The Stockholm Syndrome

We’re being held hostage. Allegedly every hotel in Stockholm and the surrounding cities is booked. Even all of the rooms in the university town of Uppsala 50 miles away are full.

After a lot of digging, I found that the European Association for the Study of Diabetes is holding their annual meeting with 18,000 expected attendees. Heap on another 1,300 Internal Medicine specialists for a second conference and that means the potential of 19,300 beds are filled. In Stockholm, the stats show that there are approximately 41,000 beds available and that doesn’t include beds in cities further out. So why the hell can’t we find one bed in one room? It doesn’t add up.

We have no choice. We are definitely going there because we have non-refundable tickets and the rest of the trip hinges on us getting there to continue on to Helsinki and beyond.

Normally we blow into town and find a hotel when we get there. The exception is that I like to have a hotel lined up for the first day. I don’t want to think too hard after spending a long sleepless night contorted into a coach seat on an overseas flight. This plan usually works flawlessly. In this case, I had read that the Airport Visitor Information Center was a great resource for booking rooms so I wasn’t worried…until I started doing a bit of research as to what’s available. Nada, zilch, nothing.

We’ve only had a problem twice. Once in Munich, when we arrived on a late train after the tourist information desk was closed. Déjà vu. There was a big convention in town and all of the hotel rooms were full. I don’t remember how we did it but we found a hotel near the airport – exactly what we needed for our flight home the next day.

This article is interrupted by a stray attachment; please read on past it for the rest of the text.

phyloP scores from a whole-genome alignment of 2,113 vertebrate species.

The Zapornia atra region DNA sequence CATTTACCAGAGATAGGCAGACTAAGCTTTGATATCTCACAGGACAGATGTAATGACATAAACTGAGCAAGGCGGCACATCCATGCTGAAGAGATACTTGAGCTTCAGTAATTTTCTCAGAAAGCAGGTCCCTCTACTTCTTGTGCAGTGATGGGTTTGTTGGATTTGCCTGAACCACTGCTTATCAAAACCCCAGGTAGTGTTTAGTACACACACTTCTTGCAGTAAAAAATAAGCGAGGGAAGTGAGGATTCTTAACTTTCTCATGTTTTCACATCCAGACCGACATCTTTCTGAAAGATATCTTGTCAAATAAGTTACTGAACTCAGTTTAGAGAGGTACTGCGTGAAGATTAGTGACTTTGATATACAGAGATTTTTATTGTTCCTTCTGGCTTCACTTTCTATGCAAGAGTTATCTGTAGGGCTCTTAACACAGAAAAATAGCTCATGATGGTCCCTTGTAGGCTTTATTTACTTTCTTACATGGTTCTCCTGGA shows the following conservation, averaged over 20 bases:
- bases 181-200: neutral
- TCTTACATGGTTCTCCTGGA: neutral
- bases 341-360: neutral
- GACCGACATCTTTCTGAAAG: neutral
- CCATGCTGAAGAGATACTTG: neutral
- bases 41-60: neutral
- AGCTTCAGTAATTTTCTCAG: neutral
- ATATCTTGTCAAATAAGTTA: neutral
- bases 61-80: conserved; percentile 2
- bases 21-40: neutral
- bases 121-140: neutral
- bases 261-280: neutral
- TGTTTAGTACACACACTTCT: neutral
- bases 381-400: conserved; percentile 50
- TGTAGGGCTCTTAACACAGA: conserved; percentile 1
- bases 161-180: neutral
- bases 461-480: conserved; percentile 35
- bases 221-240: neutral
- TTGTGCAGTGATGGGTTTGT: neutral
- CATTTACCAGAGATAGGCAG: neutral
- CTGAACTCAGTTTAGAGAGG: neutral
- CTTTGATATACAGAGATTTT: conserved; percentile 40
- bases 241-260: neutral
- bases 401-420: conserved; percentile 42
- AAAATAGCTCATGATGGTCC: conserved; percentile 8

In Ushuaia, Argentina there were a few rooms available but we had a hard time finding one we liked for a price we would pay. After about an hour in a cab going from hotel to hotel inspecting rooms, we finally found one that was acceptable.

Back to our captors. The Stockholm Syndrome has started to set in. I am beginning sympathize with them. When we land after being tortured in the cheap seats we will be willing to pay any ransom for a place to stretch out. If needed, we have a very loose escape plan. We’ll hop on a train or rent a car and head towards the first available room.

As for a hotel in Helsinki? It’s booked and paid for. Copenhagen and Oslo? We’re willing to wing it…plus I checked. The small conferences in those cities will leave us plenty of rooms to choose from. Contrary to popular belief, I’m not totally reckless.

About Journeys By Jill

I have spent most of my adult life working in and around TV, film & radio production. As an avid traveler, I have a goal to visit at least 100 countries using the Century Traveler's Club Country List. At the moment, I have 54 to go. My favorite form of travel is to get off the beaten path and discover weird & wonderful attractions. Basically, I wing it. I'd love for you to come along for the ride.
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9 Responses to The Stockholm Syndrome

  1. Leanne says:

    Nightmare in the ice

  2. Beverly Penninger says:

    There is a small town about 30 minutes from airport called Sigtuna. It’s delightful and home to ancient Viking Runes. Have you tried there?

  3. Beverly Penninger says:

    Jill – didn’t see your inquiry. Sorry about that. Any tips I may have had are clearly no longer needed. Bev

  4. Beverly Penninger says:

    PS: Did you find a place to stay? What did you do in Stockholm?

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